0.33401  -0.66308   0.33692   0.00000
   0.33401   0.33692  -0.66308   0.00000
   0.00000   0.00000   0.00000   1.00000

is it the same result ? meaning : the total transformation matrix ?



On Thu, Nov 21, 2019 at 2:45 PM Nicholas Jankowski <[hidden email]> wrote:


I just have one problem : despite having installed the geometry package,  I get the error :  " vecrot is not defined"


Did you load the package before trying to use it? 

>> pkg load geometry



--
SeyedFarzad Torabi
Master of Mech. Eng.
Politecnico Di Milano


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Re: Rotation matrix definition

Farzadtb
I checked and if I am correct , the movements in global CS as

x= -5.1 , y=-6.7 , z = -9.9 , Rx=-0.9, Ry= -1.6 , Rz= -0.4

should give translations of 

x= -2.5712,  y= -12.702, z= 0.98144

I can't verify the rotations, but just want to see if these are correct

the new cs X vector is , as mentioned in the previous email : 

 [-115.830   -16.850   113.400]   


On Thu, Nov 21, 2019 at 2:55 PM Farzad Torabi <[hidden email]> wrote:
loading the nurbs package , it seemed to be working. 

ok, let's make the example, the vector X of the new CS is :  [-115.830   -16.850   113.400] in the global CS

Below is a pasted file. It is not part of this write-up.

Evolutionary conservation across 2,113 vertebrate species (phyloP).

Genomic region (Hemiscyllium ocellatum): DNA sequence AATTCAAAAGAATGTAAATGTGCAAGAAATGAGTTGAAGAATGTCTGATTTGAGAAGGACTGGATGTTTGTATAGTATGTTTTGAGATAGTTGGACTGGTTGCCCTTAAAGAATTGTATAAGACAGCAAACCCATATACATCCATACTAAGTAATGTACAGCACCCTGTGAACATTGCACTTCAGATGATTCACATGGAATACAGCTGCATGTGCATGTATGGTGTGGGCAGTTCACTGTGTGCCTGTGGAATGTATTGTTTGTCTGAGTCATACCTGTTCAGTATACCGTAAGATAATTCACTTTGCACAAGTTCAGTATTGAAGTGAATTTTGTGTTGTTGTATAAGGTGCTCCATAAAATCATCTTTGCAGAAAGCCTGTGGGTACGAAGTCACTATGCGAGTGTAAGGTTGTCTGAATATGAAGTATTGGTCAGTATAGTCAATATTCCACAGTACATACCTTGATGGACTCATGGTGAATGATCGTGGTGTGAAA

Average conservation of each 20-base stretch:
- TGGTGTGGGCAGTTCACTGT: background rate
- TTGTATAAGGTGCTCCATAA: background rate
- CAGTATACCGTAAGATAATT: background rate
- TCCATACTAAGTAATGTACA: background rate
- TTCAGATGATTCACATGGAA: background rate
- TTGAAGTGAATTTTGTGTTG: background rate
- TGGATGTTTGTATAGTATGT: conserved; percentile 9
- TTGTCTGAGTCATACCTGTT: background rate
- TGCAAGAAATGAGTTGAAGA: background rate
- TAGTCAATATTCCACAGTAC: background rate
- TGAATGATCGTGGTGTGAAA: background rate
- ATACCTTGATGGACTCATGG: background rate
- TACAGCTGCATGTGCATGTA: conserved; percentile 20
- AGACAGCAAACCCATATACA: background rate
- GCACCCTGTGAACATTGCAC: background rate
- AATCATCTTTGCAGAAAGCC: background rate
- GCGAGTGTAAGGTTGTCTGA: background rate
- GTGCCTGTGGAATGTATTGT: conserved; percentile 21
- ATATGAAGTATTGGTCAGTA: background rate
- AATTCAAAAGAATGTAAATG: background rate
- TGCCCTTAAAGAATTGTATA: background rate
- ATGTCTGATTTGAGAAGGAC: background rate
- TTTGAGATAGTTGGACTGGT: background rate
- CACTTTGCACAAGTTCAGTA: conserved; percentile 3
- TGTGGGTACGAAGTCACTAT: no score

I myself used the 

anglex = atan2(norm(cross(a,b)), dot(a,b))

to check the angle between Xglobal and Xnew and it should be 44.7° ( also checked with CAD)

so my next steps could have been finding the angles with all other axes and then form the transformation matrix and multiply it in the old Vecotr

but
instead,  using the proposed formula :

T = vecrot(pi, (vecXnew + [1; 0; 0])/2)

I get 

T =

  -0.66887   0.33401   0.33401   0.00000
   0.33401  -0.66308   0.33692   0.00000
   0.33401   0.33692  -0.66308   0.00000
   0.00000   0.00000   0.00000   1.00000

is it the same result ? meaning : the total transformation matrix ?



On Thu, Nov 21, 2019 at 2:45 PM Nicholas Jankowski <[hidden email]> wrote:


I just have one problem : despite having installed the geometry package,  I get the error :  " vecrot is not defined"


Did you load the package before trying to use it?